Why the idea of a bad bank may not work for NPAs resolution

By Omkar Goswami

Deep inside a musty anteroom in the Ministry of Finance lie a couple of ancient Godrej cupboards. An old clerk, now retired, once wrote on a green foolscap sheet, ‘Unused Recommendations Given to the Hon’ble FM: 1’. And then, bored of writing the same thing yet again, wrote ‘URG to Hon’ble FM: 2’, cut the sheet in half, and pasted one on each on the two cupboards. When the finance minister, or his mandarins, are shorn of ideas, they sometimes order the cupboards to be opened to examine if anything in these ancient files can be resuscitated as a new initiative.

It is almost as if that happened early this June. Rightly fed up with the monumental and seemingly evergrowing size of bad loans (or nonperforming assets, NPAs), Piyush Goyal, the officiating finance minister, was seeking a fix for the problem. Soon enough, out came a file from one of the cupboards on asset reconstruction companies (ARCs). Voila! Here was a solution.

Of course, the first two paragraphs are mythical. The fact, however, is that on June 8, Goyal announced the setting up of a committee under Punjab National Bank non-executive chairman Sunil Mehta to give recommendations on formation of an ARC for faster resolution of stressed accounts.

I know Sunil Mehta quite well. We had together served on a board where we had to deal with a very tricky situation in 2004 and, while doing so, I appreciated his honesty and sheer professionalism. So, having researched on bad loans in some detail, here is my list of facts as well as ‘dos and don’ts’ for the committee.

First, we need to recognise that, across the world, almost all successful ARCs or bad banks dealt with sour housing loans. This was true of the Grant Street National Bank that took over Mellon Bank’s bad loans in 1988; the Resolution Trust Corporation of the US set up in 1989 to deal with the savings and loan crisis; the Arsenal and Sponda ARCs in Finland in the 1990s that took over bad mortgage-backed housing loans of two collapsed banks; the two ARCs that came into play in the Baltic States to deal with dud housing mortgages during 2008-09; and the UK Asset Resolution Company that took over the housing loans of Bradford & Bingley and Northern Rock in 2008.

A Complex Matrix

Second, bad housing loans are relatively easy to handle. Each loan is relatively small in value, the mortgages are simple and well-contained. The loans can be easily aggregated into different risk-weighted portfolios. And, with a sufficient discount on the purchase price, all one needs is an upturn in the business cycle to flog these back in the market — which invariably occurs within two-three years.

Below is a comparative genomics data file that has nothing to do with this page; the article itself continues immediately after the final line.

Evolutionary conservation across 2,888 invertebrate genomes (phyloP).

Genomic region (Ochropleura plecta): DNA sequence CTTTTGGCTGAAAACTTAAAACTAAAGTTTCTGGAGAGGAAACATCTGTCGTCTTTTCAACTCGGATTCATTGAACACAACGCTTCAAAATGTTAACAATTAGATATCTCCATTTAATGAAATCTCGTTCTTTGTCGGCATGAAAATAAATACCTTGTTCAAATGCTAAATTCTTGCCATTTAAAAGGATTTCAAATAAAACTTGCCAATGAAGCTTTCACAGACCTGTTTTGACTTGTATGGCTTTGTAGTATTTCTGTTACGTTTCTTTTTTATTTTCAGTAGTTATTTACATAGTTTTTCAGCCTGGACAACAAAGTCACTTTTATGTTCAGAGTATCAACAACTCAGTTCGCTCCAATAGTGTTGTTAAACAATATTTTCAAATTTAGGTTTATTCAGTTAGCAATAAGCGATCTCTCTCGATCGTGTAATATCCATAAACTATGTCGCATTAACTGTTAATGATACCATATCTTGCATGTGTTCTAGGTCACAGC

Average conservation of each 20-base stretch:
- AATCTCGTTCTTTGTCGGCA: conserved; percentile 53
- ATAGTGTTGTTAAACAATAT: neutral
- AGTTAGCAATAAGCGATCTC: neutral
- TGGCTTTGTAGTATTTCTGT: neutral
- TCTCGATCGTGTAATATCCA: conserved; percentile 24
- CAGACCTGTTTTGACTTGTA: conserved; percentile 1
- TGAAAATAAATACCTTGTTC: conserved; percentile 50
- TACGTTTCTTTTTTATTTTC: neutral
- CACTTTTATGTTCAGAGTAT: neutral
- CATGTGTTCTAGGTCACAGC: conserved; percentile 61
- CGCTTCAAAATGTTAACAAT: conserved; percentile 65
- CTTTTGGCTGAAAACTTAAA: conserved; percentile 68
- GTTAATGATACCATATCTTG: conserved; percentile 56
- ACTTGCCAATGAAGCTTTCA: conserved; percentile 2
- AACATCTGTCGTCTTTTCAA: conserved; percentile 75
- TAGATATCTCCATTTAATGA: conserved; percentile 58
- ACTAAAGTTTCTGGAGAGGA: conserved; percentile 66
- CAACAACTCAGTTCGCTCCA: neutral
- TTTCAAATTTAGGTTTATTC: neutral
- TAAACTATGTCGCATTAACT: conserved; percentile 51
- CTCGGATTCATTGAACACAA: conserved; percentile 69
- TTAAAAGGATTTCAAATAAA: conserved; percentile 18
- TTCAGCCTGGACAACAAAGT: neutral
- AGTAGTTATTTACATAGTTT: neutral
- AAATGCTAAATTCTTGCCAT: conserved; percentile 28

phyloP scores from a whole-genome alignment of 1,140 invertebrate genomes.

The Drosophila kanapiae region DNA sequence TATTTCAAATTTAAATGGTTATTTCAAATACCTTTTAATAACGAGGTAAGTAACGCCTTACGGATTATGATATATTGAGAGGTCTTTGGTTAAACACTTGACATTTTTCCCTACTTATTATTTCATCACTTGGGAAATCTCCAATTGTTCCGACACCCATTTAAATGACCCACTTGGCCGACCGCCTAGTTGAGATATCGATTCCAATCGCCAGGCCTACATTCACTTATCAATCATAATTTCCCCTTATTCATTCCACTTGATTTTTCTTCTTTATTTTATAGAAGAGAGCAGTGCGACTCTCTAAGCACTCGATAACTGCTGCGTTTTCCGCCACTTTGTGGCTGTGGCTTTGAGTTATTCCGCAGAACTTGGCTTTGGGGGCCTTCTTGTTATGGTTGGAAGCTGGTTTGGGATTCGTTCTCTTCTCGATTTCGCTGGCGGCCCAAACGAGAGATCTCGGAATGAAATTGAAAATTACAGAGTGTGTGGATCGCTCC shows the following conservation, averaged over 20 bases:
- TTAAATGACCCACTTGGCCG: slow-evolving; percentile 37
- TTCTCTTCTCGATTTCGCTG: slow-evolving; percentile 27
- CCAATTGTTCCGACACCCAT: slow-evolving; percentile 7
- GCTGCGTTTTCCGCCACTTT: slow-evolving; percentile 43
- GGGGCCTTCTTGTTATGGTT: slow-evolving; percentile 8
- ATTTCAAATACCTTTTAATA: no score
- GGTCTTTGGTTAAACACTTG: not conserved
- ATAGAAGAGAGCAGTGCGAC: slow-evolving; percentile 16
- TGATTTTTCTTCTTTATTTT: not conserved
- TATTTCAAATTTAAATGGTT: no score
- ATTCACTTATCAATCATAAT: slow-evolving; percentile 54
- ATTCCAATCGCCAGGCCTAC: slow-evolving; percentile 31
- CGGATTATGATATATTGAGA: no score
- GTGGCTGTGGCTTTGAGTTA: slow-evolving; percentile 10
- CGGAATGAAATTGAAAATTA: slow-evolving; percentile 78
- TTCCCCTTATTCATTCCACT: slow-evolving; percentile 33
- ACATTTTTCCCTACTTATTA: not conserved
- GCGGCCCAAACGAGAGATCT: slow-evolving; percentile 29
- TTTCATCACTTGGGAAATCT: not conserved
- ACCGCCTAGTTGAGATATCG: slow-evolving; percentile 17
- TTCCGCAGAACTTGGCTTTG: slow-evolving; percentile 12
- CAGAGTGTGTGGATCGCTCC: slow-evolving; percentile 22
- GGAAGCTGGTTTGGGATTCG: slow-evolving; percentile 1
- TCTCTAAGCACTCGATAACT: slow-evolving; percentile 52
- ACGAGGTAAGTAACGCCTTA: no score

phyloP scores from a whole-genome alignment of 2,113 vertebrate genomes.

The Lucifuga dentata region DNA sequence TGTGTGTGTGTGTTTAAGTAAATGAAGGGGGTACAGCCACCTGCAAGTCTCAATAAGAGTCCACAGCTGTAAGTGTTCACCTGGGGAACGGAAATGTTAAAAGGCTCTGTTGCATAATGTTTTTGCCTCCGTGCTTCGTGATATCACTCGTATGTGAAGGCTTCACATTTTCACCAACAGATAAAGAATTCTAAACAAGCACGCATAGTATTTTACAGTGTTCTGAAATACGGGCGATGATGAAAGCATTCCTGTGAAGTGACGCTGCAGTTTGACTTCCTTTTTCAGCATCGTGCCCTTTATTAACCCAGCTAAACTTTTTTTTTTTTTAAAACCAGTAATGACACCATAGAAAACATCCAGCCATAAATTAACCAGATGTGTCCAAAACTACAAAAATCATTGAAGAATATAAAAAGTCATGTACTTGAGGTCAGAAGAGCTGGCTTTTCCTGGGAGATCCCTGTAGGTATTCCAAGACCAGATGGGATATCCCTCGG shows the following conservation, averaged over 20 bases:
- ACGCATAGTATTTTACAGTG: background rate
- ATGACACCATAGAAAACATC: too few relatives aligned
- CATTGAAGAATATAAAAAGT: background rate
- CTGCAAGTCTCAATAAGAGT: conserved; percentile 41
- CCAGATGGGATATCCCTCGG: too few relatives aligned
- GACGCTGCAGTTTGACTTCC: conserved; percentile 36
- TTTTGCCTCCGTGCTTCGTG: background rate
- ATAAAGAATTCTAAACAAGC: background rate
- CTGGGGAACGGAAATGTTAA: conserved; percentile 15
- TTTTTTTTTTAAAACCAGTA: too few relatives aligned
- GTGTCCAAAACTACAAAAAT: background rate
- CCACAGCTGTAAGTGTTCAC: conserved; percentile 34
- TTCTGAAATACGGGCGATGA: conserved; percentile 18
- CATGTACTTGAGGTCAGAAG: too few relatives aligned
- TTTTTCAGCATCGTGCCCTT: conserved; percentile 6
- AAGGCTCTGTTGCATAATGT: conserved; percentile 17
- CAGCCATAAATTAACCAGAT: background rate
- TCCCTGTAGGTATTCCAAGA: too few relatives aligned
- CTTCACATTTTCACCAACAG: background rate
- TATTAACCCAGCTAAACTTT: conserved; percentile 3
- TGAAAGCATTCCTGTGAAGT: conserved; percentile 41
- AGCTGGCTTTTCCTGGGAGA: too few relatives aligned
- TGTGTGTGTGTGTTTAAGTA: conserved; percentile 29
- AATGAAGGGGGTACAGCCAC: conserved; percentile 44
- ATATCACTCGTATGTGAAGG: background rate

Third, in sharp contrast, our bad loans don’t deal with housing mortgages. These entirely consist of complexly collateralised corporate assets involving a consortium of lenders to finance large industrial or infrastructure projects. It is extremely difficult to resolve such bad assets through bankruptcy restructuring, liquidation or by shifting these to a bad bank. Separating the assets into saleable lots is fiendishly difficult.

Matters are worsened by shady promoters who show great alacrity in moving courts that are wont to grant stays. This is why bad loan resolutions have failed in Mexico, Brazil, Argentina, Greece, Turkey, South Korea, Thailand, Malaysia, Indonesia and India. In all these countries, the vast bulk were corporate defaults.

Fourth, there is the issue of pricing. Nobody, except under a diktat, will purchase a bad loan at an under-provisioned book value. The buyer will rightly demand a discount, which the seller will be reluctant to do, as it is another hit on his profit and loss account.

Thus, my fifth point: even if the seller was allowed to shift his NPAs at below book value to an ARC, how would the government’s regulators behave? Under Article 12 of the Constitution, public sector banks (PSBs) are a part of ‘the State’ and, therefore, subject to scrutiny of Parliament, the Central Vigilance Commission (CVC) and the Central Bureau of Investigation (CBI). Which executive chairman or managing director of a PSB at the evening of his working life will discount big-ticket bad loans, to risk the CVC or the CBI knocking on his doors shortly after retirement?

Sixth, if a resolution is sought by transferring NPAs to an ARC, how will the government ensure that the provisions of the Insolvency and Bankruptcy Code (IBC) do not come in the way of any future resolution?

A Private Affair

Finally, international experience shows that while governments have sometimes capitalised or conferred sovereign guarantees on ARCs, these bad banks have been always held and run by the private sector. You need a special set of persons to run bad banks — and these are not public sector bankers. Why should one expect those who took questionable term loan decisions to become masters of loan restructuring and quick downselling?

ARCs might work. But Sir Percy Blakeney, a.k.a. the Scarlett Pimpernel, would call it ‘a demmed hard business’. Sunil Mehta and his colleagues will do well to remember this.

(The writer is chairman, CERG Advisory)

This post was originally published here via Google News